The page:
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Why Do Some Countries Manage to Extract Growth From Foreign Aid?

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  • Jean-François Ruhashyankiko
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    Abstract

    Aid is primarily given to governments whereas the engine of sustained growth is the private sector. It is therefore illusory to investigate the impact of aid on growth without considering the impact of government interventions on the private sector. The model shows how these interventions improve capacity utilization and growth. However, distortionary interventions can also cause capacity underutilization and an increase in the informal economy, that is, the very market failures the interventions initially sought to address. Countries that fall into this trap are characterized by insufficient credibility in promoting the private sector, which translates into aid dependence and slower growth over time. The empirical evidence is supportive. This paper finds that aggregate aid has a positive impact on growth (even without diminishing returns) but the impact is substantially smaller for low-income countries.

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    Bibliographic Info

    Paper provided by International Monetary Fund in its series IMF Working Papers with number 05/53.

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    Length: 34
    Date of creation: 01 Mar 2005
    Date of revision:
    Handle: RePEc:imf:imfwpa:05/53

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    Keywords: Economic growth; Foreign investment; Economic models; capacity utilization; foreign aid; ethnic fractionalization; diminishing returns; income per capita; credibility problem; international finance; rate of investment; direct investment; foreign direct investment; private investment; conflicts of interests; foreign assistance; foreign capital; internal rate of return; expropriation; institutional framework; public investment; domestic saving; rate of return;

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    1. Henrik Hansen & Finn Tarp, 2000. "Aid effectiveness disputed," Journal of International Development, John Wiley & Sons, Ltd., vol. 12(3), pages 375-398.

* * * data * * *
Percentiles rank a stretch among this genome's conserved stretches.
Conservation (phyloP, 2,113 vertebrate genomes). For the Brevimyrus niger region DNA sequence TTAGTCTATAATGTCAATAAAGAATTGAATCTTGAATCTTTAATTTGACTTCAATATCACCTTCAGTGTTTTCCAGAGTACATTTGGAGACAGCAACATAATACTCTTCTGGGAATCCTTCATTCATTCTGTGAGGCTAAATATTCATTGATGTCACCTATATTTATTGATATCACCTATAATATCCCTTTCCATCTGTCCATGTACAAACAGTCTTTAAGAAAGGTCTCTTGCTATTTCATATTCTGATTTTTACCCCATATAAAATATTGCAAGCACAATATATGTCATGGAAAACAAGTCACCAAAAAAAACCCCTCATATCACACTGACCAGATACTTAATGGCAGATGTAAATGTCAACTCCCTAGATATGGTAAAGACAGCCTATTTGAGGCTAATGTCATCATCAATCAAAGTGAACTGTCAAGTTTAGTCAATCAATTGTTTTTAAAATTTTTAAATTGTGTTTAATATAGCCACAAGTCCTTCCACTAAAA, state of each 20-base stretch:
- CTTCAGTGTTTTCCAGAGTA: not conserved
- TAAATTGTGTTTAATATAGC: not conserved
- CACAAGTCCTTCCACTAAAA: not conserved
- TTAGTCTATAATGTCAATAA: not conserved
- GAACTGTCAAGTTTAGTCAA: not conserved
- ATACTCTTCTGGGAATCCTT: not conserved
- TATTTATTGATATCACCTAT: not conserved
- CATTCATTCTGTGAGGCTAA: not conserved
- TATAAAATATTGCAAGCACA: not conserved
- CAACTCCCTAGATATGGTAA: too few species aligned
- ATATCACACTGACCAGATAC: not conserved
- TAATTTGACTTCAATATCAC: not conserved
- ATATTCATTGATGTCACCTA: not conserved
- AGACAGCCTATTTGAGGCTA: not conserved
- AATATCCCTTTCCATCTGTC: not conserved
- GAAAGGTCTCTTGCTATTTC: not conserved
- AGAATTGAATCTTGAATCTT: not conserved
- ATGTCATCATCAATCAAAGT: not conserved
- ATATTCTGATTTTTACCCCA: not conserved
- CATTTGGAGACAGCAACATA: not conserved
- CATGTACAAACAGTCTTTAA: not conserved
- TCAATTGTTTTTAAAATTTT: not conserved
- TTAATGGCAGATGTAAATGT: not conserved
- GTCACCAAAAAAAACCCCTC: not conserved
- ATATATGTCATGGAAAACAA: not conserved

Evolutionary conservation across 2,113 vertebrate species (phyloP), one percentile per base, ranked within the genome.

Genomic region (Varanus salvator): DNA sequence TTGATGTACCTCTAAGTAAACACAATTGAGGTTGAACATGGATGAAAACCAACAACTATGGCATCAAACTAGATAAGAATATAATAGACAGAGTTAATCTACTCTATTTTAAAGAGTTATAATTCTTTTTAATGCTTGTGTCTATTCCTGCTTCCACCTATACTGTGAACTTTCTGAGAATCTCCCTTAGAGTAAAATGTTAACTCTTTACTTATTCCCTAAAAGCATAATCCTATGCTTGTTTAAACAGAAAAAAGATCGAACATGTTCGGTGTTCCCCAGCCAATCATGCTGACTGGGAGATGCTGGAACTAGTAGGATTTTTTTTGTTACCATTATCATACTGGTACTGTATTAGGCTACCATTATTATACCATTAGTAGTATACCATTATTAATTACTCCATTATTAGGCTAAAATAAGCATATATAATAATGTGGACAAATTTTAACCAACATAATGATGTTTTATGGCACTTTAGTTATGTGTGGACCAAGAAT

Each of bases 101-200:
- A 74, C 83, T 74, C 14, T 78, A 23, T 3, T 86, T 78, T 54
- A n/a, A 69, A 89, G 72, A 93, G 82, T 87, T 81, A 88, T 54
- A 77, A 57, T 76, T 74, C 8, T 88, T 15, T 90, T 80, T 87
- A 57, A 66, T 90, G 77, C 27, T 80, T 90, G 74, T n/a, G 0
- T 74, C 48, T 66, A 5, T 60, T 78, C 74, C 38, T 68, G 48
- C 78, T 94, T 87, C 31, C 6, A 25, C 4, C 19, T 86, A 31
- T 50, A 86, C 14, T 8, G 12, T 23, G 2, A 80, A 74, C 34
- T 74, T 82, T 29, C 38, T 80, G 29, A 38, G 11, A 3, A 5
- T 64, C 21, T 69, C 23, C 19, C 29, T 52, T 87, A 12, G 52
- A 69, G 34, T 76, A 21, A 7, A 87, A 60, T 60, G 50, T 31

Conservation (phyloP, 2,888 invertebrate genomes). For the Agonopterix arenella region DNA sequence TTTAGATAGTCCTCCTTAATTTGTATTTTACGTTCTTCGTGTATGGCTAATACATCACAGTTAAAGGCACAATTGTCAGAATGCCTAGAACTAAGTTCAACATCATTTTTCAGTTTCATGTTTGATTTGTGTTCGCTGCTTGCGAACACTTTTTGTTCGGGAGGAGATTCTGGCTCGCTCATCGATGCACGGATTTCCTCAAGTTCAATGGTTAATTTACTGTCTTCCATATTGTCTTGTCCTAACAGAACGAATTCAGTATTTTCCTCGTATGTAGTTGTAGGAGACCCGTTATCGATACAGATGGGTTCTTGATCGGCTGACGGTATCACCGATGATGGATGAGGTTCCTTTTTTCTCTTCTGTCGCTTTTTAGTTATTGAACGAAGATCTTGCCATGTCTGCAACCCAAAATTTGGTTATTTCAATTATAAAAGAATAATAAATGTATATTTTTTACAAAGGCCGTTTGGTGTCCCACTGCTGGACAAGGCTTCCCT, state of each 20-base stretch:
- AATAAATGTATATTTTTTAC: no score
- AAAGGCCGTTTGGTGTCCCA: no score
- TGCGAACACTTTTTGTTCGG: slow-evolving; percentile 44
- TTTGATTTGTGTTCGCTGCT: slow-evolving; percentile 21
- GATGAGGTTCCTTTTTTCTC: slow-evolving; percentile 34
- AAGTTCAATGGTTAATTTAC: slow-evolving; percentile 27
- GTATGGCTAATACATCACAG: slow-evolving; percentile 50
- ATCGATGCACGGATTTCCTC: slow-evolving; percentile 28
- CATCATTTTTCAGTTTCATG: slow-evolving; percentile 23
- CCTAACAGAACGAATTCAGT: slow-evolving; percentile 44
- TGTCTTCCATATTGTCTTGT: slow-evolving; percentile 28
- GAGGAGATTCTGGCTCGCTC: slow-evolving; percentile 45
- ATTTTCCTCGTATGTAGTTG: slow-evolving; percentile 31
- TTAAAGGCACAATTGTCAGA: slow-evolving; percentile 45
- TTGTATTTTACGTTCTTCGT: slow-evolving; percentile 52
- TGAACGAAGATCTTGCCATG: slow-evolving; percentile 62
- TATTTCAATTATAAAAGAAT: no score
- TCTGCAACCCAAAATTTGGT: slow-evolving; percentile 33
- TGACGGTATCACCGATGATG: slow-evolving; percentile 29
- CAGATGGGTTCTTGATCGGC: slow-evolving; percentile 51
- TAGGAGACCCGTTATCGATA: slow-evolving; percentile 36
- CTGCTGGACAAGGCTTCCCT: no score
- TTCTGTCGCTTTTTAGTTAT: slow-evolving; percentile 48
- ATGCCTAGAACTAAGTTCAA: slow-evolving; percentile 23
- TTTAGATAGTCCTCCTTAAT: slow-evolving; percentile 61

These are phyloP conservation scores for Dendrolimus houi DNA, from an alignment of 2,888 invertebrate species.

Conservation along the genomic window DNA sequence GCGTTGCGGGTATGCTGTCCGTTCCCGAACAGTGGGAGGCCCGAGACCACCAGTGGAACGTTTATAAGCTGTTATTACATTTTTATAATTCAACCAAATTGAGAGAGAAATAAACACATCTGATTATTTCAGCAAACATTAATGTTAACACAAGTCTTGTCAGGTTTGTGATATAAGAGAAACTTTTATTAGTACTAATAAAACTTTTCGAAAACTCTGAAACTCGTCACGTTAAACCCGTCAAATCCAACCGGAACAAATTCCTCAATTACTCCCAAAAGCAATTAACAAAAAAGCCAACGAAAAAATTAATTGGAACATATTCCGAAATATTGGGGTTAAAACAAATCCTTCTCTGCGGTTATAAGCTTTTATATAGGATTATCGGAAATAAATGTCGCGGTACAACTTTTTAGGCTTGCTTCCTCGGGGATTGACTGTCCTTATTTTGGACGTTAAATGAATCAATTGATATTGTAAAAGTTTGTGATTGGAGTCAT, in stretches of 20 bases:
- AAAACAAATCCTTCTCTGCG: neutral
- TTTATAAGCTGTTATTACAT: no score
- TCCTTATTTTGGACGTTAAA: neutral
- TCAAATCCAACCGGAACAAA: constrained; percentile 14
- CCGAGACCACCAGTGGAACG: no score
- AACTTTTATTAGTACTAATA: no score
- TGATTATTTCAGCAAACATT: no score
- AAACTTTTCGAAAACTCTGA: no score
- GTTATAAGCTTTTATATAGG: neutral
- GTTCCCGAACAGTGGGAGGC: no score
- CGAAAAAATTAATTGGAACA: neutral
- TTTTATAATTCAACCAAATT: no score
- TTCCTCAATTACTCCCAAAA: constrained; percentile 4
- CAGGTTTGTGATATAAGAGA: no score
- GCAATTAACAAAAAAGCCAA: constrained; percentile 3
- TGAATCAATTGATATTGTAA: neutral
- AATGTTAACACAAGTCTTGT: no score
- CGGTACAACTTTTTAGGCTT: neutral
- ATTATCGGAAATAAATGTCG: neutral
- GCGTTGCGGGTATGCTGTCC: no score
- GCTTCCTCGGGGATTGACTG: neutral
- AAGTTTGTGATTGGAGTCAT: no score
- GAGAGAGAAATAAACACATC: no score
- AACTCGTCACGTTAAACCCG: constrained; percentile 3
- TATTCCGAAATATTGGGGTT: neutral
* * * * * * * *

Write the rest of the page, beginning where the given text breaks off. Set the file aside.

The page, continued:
2. Alesina, Alberto & Devleeschauwer, Arnaud & Wacziarg, Romain & Kurlat, Sergio & Easterly, William, 2003. "Fractionalization," Scholarly Articles 4553003, Harvard University Department of Economics.
    3. William Easterly & Ross Levine & David Roodman, 2003. "New Data, New doubts: A Comment on Burnside and Dollar's "Aid, Policies, and Growth" (2000)," NBER Working Papers 9846, National Bureau of Economic Research, Inc.
    4. Svensson, Jakob, 1997. "When is foreign aid policy credible : aid dependence and conditionality," Policy Research Working Paper Series 1740, The World Bank.
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    13. Michael A. Clemens & Steven Radelet & Rikhil Bhavnani, 2004. "Counting chickens when they hatch: The short-term effect of aid on growth," International Finance 0407010, EconWPA.
    14. James Kirkley & Catherine Morrison Paul & Dale Squires, 2002. "Capacity and Capacity Utilization in Common-pool Resource Industries," Environmental & Resource Economics, European Association of Environmental and Resource Economists, vol. 22(1), pages 71-97, June.
    15. Kydland, Finn E & Prescott, Edward C, 1977. "Rules Rather Than Discretion: The Inconsistency of Optimal Plans," Journal of Political Economy, University of Chicago Press, vol. 85(3), pages 473-91, June.
    16. Burnside, Craig & Dollar, David, 1997. "Aid, policies, and growth," Policy Research Working Paper Series 1777, The World Bank.
    17. Johnson, Simon & Kaufmann, Daniel & Zoido-Lobaton, Pablo, 1998. "Regulatory Discretion and the Unofficial Economy," American Economic Review, American Economic Association, vol. 88(2), pages 387-92, May.
    18. C-J. Dalgaard & H. Hansen, 2001. "On Aid, Growth and Good Policies," Journal of Development Studies, Taylor & Francis Journals, vol. 37(6), pages 17-41.
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    20. Matthew D. Shapiro, 1989. "Assessing the Federal Reserve's Measures of Capacity and Utilization," Brookings Papers on Economic Activity, Economic Studies Program, The Brookings Institution, vol. 20(1), pages 181-242.
    21. Azam, Jean-Paul & Laffont, Jean-Jacques, 2003. "Contracting for aid," Journal of Development Economics, Elsevier, vol. 70(1), pages 25-58, February.
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    Cited by:
    1. Strand, Jon, 2009. ""Revenue management"effects related to financial flows generated by climate policy," Policy Research Working Paper Series 5053, The World Bank.

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